Living Shrines of Uyghur China
Though the Xinjiang region of Central China is a cultural crossroads of historic importance, outsiders have been generally denied access to the area since it was annexed by China in 1949. It is with great fortune that Lisa Ross was allowed to photograph its holy sites for over ten years, the results of which are collected in Living Shrines of Uyghur China (Monacelli Press), an exhibition of photographs at Harvard University in the Center for Government and International Studies, February 5 through April 5, 2015.
Ross’ photographs document the shrines created for and during pilgrimages by the Islamic people of Western China, many of which have been maintained over several centuries. Adorned with small devotional offerings that mark a prayer or visit, the shrines are a space where the sacred and profane connect, in the process becoming deeply felt reminders of collective memory and a peaceful faith. Despite vulnerability to the elements, the natural forces of the sand, heat, and winds that whip through the province, the shrines endure and become all the more beautiful for the way in which the temporal is transformed into a timeless marker of all those have come before.
It is in this way that Ross’ photographs echo the nature of the shrine itself, as the images become portals by which we transport ourselves to her side, along the desert floor, and we though can feel the elements all around us, we are safe in the care of the spirit world. The photographs embody the energy of the shrines, becoming an oasis, a place of protection, and an intermediary between two worlds. The images are powerful in their simplicity; the starkness of the shrines set against the harsh landscape becomes a testament to the resilience of the human spirit and its submission to the higher power that guides our steps.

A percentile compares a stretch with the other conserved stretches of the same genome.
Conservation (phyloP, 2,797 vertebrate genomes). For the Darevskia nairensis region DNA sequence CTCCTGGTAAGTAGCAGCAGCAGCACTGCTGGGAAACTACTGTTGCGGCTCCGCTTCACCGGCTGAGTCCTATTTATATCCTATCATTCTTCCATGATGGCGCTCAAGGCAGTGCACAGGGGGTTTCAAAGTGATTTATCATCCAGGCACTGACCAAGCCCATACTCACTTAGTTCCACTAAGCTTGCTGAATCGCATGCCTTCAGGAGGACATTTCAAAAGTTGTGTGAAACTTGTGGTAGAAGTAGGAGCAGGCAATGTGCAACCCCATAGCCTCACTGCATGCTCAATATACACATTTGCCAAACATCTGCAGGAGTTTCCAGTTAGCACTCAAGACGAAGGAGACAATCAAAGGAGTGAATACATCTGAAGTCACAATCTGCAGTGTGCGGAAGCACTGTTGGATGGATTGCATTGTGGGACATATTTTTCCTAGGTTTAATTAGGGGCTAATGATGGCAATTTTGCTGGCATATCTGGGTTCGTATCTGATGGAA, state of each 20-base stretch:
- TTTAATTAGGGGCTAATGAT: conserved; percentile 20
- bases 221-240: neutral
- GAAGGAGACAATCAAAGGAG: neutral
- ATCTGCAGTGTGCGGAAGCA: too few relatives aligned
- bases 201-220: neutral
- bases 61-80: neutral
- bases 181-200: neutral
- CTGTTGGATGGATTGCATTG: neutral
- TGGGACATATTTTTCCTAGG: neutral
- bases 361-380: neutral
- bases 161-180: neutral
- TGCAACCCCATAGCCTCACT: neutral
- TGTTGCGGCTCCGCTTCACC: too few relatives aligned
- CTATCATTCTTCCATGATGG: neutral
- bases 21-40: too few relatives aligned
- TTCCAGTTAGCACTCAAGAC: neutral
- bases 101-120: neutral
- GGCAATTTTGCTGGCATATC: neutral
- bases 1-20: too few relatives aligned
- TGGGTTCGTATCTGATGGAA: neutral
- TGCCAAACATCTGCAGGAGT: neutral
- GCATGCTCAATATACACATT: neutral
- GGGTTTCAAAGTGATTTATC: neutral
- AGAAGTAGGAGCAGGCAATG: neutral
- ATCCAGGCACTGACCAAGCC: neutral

Speaking of her early years in photography, Ross recalls, “I was 12 years old the first time I held an SLR. My mother placed it there; she was a painter and would make black-and-white photographs to work from. It was a Konica, large in my hands and completely manual. I’ll never forget that day as I thought to myself, ‘This is it. This is what I want to do for the rest of my life. I found my thing.’ I had been looking for a form of expression early on. I dropped acting and guitar lessons. This art form, that for me was so solitary, came to fit my life.”